Works by Carsten Nicolai (*1965 in Karl-Marx-Stadt, now Chemnitz) oscillate around the interfaces between art and science. He often explores sensory impressions and their (media-based) translation, with transmitters and receivers, classification systems and their breakpoints. Nicolai investigates intangible phenomena that give rise to fundamental questions about human consciousness—such as how much of what we perceive exists beyond our perceptions and to what extent it is constructed by the neural networks in our brains.
Inspired by themes usually associated with neurobiology and other natural sciences, which relate to the study of micro and macrosystems, his objects and installations result from a process of distillation and reduction. He created the light installation tele for the first exhibition space in the Berlinische Galerie. It alludes to a peculiar property of quantum entanglement.
The phenomenon whereby two quantum systems that are widely separate in space share the same condition was described by Albert Einstein as spukhafte Fernwirkung: the two particles are so interconnected that any change in one has a direct, instantaneous effect on the state of the other, as if there were some telepathic link between them.
The two mirror sculptures nearly three metres high, which resemble an Archimedean solid split in two, appear to communicate in equally eerie ways: laser beams flow back and forth between them, and as they hit the photocells they trigger new impulses which constantly replenish the beams. Nicolai builds here on a long-standing interest in self-perpetuating systems which, once they have been designed and set in motion, function without the need for any further intervention by the artist.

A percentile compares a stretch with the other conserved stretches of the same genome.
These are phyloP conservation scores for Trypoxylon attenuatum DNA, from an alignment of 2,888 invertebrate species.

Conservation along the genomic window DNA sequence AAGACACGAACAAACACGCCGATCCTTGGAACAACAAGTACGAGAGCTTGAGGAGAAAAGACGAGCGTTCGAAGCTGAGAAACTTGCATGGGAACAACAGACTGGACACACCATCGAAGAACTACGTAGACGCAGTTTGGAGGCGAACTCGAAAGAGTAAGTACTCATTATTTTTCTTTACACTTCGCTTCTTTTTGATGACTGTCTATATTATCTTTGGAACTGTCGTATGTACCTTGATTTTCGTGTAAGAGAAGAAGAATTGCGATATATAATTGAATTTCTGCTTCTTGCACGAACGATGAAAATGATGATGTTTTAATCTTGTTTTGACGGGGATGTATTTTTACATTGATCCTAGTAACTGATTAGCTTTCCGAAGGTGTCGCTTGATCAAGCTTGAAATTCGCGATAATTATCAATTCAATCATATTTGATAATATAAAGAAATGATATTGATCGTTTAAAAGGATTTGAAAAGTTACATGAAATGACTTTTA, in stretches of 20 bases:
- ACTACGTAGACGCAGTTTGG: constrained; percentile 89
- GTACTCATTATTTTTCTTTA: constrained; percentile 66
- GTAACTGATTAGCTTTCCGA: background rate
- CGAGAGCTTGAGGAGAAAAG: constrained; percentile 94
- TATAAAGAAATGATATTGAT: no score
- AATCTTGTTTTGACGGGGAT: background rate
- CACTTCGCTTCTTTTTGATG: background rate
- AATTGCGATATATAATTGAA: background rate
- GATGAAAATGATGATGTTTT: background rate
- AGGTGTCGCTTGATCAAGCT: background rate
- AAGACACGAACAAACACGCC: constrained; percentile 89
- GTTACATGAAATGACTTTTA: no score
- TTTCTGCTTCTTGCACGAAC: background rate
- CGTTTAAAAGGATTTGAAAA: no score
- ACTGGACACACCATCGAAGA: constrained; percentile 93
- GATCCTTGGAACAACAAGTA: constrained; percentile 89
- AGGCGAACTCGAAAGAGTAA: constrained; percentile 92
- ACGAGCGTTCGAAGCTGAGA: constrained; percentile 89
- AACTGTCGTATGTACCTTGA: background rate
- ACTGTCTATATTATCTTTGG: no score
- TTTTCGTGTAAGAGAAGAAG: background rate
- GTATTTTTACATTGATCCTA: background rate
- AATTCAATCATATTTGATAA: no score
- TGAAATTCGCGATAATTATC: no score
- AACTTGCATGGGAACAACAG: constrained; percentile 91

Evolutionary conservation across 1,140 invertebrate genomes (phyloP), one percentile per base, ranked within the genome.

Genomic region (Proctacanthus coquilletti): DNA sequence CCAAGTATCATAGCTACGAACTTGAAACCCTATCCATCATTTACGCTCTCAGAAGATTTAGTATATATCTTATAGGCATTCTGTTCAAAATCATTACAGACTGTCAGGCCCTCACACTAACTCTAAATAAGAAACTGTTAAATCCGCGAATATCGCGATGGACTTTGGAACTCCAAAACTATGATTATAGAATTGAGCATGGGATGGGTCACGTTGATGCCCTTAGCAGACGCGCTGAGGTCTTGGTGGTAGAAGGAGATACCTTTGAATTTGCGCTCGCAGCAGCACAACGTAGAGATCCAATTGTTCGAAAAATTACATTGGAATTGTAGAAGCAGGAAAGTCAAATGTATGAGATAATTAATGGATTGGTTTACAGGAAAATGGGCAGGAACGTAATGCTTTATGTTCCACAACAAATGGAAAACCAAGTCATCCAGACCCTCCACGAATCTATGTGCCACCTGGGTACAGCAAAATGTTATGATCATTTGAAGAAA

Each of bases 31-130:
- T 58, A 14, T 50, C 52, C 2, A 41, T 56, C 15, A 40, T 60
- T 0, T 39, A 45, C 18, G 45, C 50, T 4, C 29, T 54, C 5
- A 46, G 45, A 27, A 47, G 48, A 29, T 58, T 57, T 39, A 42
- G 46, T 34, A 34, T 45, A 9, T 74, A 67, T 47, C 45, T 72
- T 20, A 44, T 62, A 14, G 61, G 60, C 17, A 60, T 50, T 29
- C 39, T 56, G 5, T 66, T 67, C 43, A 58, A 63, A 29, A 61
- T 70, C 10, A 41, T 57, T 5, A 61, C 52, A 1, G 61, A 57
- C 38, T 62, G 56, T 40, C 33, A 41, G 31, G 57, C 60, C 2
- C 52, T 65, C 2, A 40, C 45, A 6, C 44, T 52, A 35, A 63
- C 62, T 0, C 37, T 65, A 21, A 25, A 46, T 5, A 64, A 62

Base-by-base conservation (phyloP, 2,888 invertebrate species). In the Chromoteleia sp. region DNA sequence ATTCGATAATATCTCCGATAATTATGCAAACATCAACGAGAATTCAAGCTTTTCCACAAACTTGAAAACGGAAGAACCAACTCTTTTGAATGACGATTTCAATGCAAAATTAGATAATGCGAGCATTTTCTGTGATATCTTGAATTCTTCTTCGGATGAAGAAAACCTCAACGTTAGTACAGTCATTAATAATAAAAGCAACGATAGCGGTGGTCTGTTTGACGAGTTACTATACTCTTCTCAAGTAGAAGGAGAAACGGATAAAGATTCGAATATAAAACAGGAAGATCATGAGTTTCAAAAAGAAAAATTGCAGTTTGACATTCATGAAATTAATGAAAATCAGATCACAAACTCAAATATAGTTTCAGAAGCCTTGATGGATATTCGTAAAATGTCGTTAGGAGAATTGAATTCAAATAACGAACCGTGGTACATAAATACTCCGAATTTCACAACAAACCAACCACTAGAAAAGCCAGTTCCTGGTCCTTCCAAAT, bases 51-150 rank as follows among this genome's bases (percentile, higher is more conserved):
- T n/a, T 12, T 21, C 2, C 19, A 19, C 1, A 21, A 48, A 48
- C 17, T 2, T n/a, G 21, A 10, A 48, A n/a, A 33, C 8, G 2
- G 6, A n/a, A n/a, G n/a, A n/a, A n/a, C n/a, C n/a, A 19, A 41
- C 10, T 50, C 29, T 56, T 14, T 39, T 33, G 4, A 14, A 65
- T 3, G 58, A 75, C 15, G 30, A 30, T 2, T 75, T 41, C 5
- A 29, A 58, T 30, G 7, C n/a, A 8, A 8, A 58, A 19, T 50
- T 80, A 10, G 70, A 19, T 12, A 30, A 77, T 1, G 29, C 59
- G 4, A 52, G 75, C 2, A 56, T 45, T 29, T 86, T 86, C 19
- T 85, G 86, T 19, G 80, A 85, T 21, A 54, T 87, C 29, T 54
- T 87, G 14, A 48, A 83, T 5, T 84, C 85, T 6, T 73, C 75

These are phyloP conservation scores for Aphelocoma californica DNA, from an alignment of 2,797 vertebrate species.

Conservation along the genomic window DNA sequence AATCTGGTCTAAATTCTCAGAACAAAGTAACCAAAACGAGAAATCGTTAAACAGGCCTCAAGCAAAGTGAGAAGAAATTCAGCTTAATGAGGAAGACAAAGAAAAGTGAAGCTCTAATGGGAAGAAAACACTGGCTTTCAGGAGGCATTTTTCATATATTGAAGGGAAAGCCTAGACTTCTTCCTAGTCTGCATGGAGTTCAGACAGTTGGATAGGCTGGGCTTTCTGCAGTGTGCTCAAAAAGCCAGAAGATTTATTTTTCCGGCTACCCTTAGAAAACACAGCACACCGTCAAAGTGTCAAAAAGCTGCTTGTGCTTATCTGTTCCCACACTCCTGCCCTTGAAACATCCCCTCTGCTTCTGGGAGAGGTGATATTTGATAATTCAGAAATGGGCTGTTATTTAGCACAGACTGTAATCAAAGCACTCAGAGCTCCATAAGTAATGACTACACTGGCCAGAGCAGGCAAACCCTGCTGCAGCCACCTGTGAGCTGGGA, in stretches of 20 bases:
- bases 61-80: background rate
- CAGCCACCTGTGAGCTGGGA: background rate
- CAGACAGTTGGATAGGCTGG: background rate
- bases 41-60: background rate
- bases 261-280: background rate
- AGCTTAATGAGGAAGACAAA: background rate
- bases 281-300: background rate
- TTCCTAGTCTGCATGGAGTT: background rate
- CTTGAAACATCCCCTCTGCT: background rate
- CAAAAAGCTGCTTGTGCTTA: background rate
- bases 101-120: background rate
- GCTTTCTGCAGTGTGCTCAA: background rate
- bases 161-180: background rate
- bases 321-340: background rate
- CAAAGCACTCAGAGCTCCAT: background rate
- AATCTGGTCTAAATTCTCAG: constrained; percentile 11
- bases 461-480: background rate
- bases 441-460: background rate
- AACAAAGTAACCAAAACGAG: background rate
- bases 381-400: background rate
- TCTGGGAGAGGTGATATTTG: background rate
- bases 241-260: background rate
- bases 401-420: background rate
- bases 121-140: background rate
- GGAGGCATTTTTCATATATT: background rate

Although light is immaterial, these laser beams dominate and define the exhibition space. Because electromagnetic waves spread at the speed of light, they are perceived by the human eye as continuous, straight rays, and this lends them a sculptural quality. The mirrors make it look as though the rays carry on into infinity, hinting at another universe, an autonomous system created by the artist.
Our ability to see the laser beams varies according to where we stand. Besides, changing perspectives on the sculpted mirrors generate a plethora of images. Nicolai’s intervention tele makes us think about how we perceive: “You have to first perceive percipience in order to speak of perception at all.” (Heinz von Foerster, 1989)
Carsten Nicolai has been accustomed to interdisciplinary working and thinking ever since he studied landscape architecture in Dresden. His course combined specialist knowledge from ecology, mathematics, biology, forest management, communication theory, and town and country planning. He grew up and acquired his early views of art in Chemnitz.
The creative atmosphere in the city, where there was no art college or musical conservatory, was the product of autodidactic approaches applied in all kinds of contexts. Carsten Nicolai began by painting, until a creative crisis in the mid-1990s made him realize that he missed not having a time dimension in his visual works.
It was around then that he began experimenting with high frequencies and the ability of the human ear to perceive them. This introduced him to sound as a material which—rather like the light in tele—is able to transport space and time. His interest in sound has continued, and not merely in his art: he is also active as a musician under the pseudonym Alva Noto and with his own music label.
Carsten Nicolai operates across established boundaries between disciplines. Despite his interest in scientific phenomena and issues, it is the ephemerality, process and speculation that fascinate him, rather than the conclusions. This results in alternative models and semiotic systems for thinking about things we cannot describe and for comprehending reality.